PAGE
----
Chincoteague Pony

The Chincoteague is a breed of pony that is found roaming free on the small island of Chincoteague off the coast of Virginia and Maryland.

Here is everything you need to know about these fascinating creatures!

Chincoteague Pony Breed Info

Here are some of the key things you need to know about the Chincoteague Pony:

Height (size) 12.0 – 13.2 hands high
Colors Bay, chestnut, gray, dun, black, brown, cremello, and palomino. Pinto pattern is very common.
Country of Origin United States of America (Virginia and Maryland)
Common Uses Pleasure riding and driving, and they can even be used as sports ponies in hunting

Chincoteague Pony Facts & Information (Breed Profile)

The Chincoteague Pony, also called the Assateague Pony, consists of two herds on the island off the coast of Virginia and Maryland.

One part of the herd lives on the Virginia side, while the other part lives on the Maryland side.

They are kept apart from one another by a Virginia-Maryland state boundary fence.

The Virginia herd is called the Chincoteague herd, while the Maryland herd is often called the Assateague herd.

Records of the Chincoteague Pony date back to at least the early 1630s.

Assateague Island has been home to wild ponies for centuries.

Some people believe that the wild ponies of Assateague Island are descended from horses that were brought to the island by early settlers and left there to graze freely.

However, other evidence strongly suggests that they are the descendants of the survivors of a Spanish galleon that sank off the shore of Assateague Island in Virginia.

Penning was first developed as a method for livestock owners to identify their herds, brand them, divide them apart, and harness them.

By the 1700s, it had developed into an annual celebration for the whole town.

Penning on Chincoteague Island is not documented until the mid-1800’s, and it is thought to have started with two islanders who owned large herds that grazed on the island.

By the year 1885, they were being held in Chincoteague one day and Assateague the next day.

As a result of the increased interest in the pony swim, people from all across the nation started traveling to participate in the yearly penning.

After a series of terrible fires in the Town of Chincoteague, the locals discovered that their firefighting equipment was highly inadequate.

The Chincoteague Volunteer Fire Company was given permission by the municipality in 1925 to stage a carnival during Pony Penning in order to raise money.

The carnival was a big success thanks to the sale of over 15 colts to aid the local fire department that year.

In 1937, an estimated 25,000 people attended the event.

The increased revenue from carnivals and auctions allowed the fire department to modernize its equipment and facilities, and in 1947 it began purchasing ponies from local owners in order to establish its own herd.

They relocated the herd to Assateague, where the government allowed publicly owned herds, but not private herds, to graze on the newly established Chincoteague National Wildlife Refuge.

This refuge is situated on the traditional lands of the Pocomoke and Occohannock people.

Pony Penning is still a part of the Chincoteague Volunteer Firemen’s Carnival every July.

At low tide, “Salt Water Cowboys” herd the horses over the Assateague Channel’s narrowest part, after which they are checked by veterinarians.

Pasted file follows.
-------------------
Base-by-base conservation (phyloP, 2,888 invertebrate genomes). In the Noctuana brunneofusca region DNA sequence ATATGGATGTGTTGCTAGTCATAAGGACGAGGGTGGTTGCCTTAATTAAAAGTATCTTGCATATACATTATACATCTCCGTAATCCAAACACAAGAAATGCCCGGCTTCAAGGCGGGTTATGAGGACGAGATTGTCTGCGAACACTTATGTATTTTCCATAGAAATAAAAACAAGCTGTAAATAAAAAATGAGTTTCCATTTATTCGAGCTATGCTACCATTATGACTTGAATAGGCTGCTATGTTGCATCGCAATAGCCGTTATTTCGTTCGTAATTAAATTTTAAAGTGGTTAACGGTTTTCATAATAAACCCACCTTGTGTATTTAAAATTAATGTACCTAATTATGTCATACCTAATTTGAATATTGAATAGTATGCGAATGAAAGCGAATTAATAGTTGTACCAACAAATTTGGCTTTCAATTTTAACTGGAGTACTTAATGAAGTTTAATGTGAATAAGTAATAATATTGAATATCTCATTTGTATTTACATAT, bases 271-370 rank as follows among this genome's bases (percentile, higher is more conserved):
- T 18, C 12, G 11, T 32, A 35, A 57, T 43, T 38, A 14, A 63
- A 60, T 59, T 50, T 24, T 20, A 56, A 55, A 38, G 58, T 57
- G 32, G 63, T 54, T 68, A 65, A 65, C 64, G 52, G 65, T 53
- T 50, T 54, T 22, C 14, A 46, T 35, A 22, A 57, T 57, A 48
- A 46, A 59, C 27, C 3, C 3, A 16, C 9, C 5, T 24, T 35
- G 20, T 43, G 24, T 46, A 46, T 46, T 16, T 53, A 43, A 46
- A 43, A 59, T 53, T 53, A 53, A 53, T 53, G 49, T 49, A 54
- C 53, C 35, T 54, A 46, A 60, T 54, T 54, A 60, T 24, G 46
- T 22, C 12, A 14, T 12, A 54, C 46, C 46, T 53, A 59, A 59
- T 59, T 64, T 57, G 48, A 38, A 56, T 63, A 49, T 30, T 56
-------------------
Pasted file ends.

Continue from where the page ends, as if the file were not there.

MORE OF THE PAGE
After a rest period, they are herded through town to a corral at the Carnival Grounds where they remain until the next day’s auction.

The Pony Auction is not only a form of funds for the fire department, but it also helps to reduce the herd’s population.

In order to keep the permit that allows the herd to graze on the refuge, the number of horses in the herd cannot exceed 150.

On the Virginia side of Assateague Island, around 70 foals are born each spring.

The National Park Service is currently responsible for the care of the herd in Maryland, while the Chincoteague Volunteer Fire Company (CVFC) is in charge of the herd in Virginia.

Different methods are employed in each state to maintain a healthy population of wild ponies.

Some female horses in Maryland are given a contraceptive vaccination by dart gun every year.

This has been shown to minimize the number of pregnancies without causing any damage.

With the exception of providing contraception and emergency treatment, the Maryland herd’s ponies are treated like any other wildlife by Park Service employees.

If you’re interested in learning more about this fascinating breed, keep reading!

Alternative Names

“Assateague Pony”


When domesticated, these ponies are obedient, lively, willing, docile, friendly and easy to keep.

Physical Characteristics

Chincoteague Ponies are stocky, with short legs and thick manes.

The head is small yet refined, and the eyes are widely-spaced.

The feet are very hard and the joints are sturdy.

The bellies seem large and round, but they are mostly bloated due to excess water consumption.

They have light fetlock feathering.


Bay, chestnut, gray, dun, black, brown, cremello, and palomino.

Pinto pattern is very common.

Some of the brighter patterns include strawberry roan on white, as well as palomino on white.

Height (size)

12.0 – 13.2 hands high






Average is 850 lb (385 kg)

Blood Type


Common Uses

Pleasure riding and driving, and they can even be used as sports ponies in hunting


Generally healthy

Popular Traits

Independent, hardy, adaptable


Marsh grass rich in salt.

They have to drink twice as much water as a typical horse to make up for the salt in the cord grass.

This is the reason why their bellies appear so bloated.

Country of Origin

United States of America (Virginia and Maryland)


Spanish colonial horses (theorized), Welsh Pony, Shetland Pony